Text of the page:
DOTW: Widow’s Kiss

Posted by Anita on 11.02.07 8:59 AM

(c)2007 AEC  ** ALL rights reservedDia de Los Muertos, or the Day of the Dead, is a bit of a misnomer, especially in Mexico where the festivities are often spread out over two or more days. Like most Latino holidays of a spiritual sort, this fiesta integrates indigenous traditions alongside Catholic feasts, blending traditional pre-Hispanic ancestor worship with the Europeans’ All Saints Day and All Souls Day. Children and other innocents are remembered on November 1, and those who died as adults are honored the next day and night. As someone for whom death is a relatively fresh memory, setting aside a few days to remember those we have lost seems eminently wise, a useful way of mourning together and acknowledging individual loss as part of a universal experience.

The celebration — somehow more intimate and yet more festive than Halloween — gives people time to openly remember their dearly departed, and many Mexican and Mexican-American families erect memorial altars in their homes. These ofrendas typically feature a photo of the deceased surrounded by candles, glasses of water, vases of marigolds, small statues of saints or skeletons, decorated sugar skulls, and plenty of food. In addition to the rich bread known as pan de muerto, altar offerings often include moles or other fragrant dishes, bottles of beer or tequila, and other treats to tempt the spirits of the departed to return for a visit home.

Not far from our house, the streets around 24th and Mission are filled with shoppers stocking their altars: The craft stores sell skeleton figurines and papel picado, the florists put out bunches and buckets of marigolds, the panaderias set up tables of pan de muertos on the sidewalk, and the smell of incense fills the air. The mood is festive and the decorations colorful, and tonight, there’ll be a festive parade through the heart of the Mission. What a civilized way to celebrate life’s ultimate certainty.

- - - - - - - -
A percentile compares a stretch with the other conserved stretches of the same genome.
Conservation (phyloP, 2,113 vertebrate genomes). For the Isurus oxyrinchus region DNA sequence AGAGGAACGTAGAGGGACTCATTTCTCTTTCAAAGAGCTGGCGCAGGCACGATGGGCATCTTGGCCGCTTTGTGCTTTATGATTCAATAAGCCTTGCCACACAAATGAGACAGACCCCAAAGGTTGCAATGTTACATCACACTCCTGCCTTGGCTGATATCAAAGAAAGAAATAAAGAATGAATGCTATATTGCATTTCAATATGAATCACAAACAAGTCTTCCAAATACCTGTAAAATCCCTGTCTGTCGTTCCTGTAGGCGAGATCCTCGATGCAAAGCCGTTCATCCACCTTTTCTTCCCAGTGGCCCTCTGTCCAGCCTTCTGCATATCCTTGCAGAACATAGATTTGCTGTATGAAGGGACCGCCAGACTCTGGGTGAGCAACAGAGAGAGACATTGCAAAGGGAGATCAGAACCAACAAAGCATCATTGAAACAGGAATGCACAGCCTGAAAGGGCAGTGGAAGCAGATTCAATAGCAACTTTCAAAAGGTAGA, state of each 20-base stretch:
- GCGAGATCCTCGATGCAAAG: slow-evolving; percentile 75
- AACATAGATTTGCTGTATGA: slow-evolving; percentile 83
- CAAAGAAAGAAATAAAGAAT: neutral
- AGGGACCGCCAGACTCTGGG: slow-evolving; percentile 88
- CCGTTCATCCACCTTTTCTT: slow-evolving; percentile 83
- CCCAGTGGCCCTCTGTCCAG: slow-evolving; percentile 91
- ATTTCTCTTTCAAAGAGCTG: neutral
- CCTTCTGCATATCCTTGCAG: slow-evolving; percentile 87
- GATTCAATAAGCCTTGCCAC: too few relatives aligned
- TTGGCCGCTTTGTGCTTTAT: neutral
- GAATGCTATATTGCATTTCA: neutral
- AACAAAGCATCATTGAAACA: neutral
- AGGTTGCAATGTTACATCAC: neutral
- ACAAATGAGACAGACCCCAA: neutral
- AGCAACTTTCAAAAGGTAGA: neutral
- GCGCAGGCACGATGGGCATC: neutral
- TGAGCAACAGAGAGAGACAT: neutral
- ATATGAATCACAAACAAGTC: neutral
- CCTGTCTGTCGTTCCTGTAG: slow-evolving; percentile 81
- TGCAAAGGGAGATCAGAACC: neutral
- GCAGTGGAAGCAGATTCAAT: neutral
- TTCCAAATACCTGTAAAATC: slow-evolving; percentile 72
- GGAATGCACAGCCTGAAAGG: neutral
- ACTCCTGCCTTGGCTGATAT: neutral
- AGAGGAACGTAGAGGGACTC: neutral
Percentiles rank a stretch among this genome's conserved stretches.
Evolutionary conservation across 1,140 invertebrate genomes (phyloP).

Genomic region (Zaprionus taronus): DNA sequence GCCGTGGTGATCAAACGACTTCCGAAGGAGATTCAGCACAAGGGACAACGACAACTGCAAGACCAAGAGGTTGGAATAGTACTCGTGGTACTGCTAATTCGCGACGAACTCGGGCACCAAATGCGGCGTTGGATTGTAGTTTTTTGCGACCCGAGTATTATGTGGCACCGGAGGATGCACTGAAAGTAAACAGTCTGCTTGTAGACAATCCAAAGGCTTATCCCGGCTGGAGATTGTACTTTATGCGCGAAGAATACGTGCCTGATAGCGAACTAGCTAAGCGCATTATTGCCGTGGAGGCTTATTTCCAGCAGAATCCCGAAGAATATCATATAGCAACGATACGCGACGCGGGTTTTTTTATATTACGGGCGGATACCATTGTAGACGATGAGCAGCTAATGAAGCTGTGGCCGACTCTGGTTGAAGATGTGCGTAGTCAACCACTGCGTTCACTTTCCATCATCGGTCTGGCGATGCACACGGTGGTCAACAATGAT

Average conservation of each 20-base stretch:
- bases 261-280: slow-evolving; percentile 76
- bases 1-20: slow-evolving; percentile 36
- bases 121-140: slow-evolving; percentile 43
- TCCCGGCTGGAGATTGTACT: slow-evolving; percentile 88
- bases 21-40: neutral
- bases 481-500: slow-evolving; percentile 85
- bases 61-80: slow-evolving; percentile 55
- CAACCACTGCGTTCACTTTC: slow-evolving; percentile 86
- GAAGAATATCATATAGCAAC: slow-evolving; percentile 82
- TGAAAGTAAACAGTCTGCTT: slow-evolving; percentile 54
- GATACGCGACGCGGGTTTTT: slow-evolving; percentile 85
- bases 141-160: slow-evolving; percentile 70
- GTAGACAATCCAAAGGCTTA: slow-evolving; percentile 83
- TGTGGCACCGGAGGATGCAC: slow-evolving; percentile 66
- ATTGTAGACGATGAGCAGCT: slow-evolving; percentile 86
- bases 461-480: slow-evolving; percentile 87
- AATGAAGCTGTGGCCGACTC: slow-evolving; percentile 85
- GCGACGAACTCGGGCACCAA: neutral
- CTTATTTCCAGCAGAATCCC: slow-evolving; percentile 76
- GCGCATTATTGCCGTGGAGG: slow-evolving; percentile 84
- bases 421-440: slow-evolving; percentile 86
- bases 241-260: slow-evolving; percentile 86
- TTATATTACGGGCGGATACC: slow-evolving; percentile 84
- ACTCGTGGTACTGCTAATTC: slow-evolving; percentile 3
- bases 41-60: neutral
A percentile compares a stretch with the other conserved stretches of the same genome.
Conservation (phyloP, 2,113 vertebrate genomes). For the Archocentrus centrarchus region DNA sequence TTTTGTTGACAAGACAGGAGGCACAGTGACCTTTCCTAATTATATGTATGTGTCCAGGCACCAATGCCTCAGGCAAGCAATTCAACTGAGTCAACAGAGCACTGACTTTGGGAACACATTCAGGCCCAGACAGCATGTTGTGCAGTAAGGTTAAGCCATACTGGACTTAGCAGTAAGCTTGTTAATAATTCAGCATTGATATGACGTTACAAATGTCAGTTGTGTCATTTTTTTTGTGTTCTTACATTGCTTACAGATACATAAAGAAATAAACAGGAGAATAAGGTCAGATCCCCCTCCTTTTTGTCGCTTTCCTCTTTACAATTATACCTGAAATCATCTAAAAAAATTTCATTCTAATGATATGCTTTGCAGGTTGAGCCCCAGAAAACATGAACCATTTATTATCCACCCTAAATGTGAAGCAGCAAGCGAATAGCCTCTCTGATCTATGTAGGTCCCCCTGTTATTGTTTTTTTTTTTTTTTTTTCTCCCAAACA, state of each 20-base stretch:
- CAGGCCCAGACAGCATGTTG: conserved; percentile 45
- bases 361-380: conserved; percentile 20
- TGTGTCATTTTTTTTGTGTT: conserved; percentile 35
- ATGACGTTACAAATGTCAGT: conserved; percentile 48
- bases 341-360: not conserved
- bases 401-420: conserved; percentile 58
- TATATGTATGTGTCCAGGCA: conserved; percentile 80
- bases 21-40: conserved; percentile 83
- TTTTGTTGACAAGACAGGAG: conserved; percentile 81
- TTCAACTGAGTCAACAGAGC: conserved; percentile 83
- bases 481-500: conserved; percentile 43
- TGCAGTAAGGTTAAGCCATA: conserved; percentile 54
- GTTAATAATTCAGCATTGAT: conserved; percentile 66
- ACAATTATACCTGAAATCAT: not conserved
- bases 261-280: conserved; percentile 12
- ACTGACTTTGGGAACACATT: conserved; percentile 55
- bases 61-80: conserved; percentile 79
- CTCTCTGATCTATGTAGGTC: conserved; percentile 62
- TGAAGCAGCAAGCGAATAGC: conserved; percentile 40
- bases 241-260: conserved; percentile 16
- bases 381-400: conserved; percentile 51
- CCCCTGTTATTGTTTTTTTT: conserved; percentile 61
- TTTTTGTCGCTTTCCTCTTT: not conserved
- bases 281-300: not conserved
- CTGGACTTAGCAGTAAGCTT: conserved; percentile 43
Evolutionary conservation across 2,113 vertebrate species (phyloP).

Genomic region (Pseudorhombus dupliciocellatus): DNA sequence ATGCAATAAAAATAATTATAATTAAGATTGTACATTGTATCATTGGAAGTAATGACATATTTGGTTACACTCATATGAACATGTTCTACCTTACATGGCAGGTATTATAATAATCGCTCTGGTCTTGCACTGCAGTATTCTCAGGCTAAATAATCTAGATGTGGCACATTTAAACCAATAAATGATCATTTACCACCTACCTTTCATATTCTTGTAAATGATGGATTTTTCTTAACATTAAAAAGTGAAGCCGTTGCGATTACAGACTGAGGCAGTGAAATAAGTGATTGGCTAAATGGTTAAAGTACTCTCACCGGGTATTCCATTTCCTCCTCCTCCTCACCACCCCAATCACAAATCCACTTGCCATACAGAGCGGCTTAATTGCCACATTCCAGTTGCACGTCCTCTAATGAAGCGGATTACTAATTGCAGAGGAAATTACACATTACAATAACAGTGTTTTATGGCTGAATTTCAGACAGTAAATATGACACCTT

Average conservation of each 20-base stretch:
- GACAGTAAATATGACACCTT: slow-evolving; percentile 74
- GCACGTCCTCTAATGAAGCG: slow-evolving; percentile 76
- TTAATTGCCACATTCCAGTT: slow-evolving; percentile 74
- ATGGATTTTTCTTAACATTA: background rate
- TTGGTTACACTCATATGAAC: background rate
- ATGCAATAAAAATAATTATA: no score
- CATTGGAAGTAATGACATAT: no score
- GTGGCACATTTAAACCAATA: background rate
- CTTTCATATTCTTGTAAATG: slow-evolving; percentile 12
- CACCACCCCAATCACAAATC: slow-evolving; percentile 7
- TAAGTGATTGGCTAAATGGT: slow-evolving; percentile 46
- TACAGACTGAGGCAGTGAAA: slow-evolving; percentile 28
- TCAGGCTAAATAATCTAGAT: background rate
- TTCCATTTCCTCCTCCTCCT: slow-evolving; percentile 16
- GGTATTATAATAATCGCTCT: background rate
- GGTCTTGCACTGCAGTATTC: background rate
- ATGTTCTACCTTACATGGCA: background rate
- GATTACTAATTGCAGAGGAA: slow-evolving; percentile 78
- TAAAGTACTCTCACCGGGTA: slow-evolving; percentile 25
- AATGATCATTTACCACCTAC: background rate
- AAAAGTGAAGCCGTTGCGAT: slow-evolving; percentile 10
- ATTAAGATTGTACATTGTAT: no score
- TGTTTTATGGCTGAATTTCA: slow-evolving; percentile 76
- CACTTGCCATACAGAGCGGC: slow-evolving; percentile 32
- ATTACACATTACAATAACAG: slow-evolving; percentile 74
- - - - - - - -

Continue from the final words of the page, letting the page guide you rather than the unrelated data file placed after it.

(c)2007 AEC ** ALL rights reserved(c)2007 AEC  ** ALL rights reserved(c)2007 AEC  ** ALL rights reserved(c)2007 AEC ** ALL rights reserved(c)2007 AEC  ** ALL rights reserved

One of the most recognizable symbols of the fiesta is La Calavera de la Catrina, the fancy-lady skeleton. As with many macabre figures in Mexican folk art, La Catrina serves as a reminder that death comes for us all, even the well-to-do and the beautiful. But La Catrina doesn’t let her mortality stand in the way of a good time: She dons her best plumed hat and heads out for a jaunty stroll. Although La Catrina is, herself, dead, she looks so much like a storybook widow-in-black that it’s hard to remember that she’s actually the deceased, not the mourner. No wonder she feels so festive! If you catch her in the right moment, she might just give you a…

Widow’s Kiss
1-1/4 oz Calvados or other apple brandy
3/4 oz Benedictine
3/4 oz yellow Chartreuse
2 dashes aromatic bitters

Stir all ingredients with ice, then strain into a chilled cocktail glass. Garnish with a brandied cherry, or a sugar skull.

Drink of the Week, drinks, holidays & occasions, recipes, The Mission



Comment by Bri

What a beautiful post, Anita. I read the post you linked to about your dad as well. I lost my mom when I was 14, and this is such a good reminder to make special time to honor our loved ones. I may just see if I can still find some marigolds. Thanks for the nudge.

Posted on 11.02.07 at 10:12AM

Comment by Wendy

Great post, and just what we were drinking too!

Posted on 11.02.07 at 3:41PM

Comment by cookiecrumb

Encantada! So charming.
I’m going to celebrate my dear nephew, and my heart goes out to you for your daddy.
Brindamos por nosotros, y por ellos.

Posted on 11.02.07 at 5:01PM

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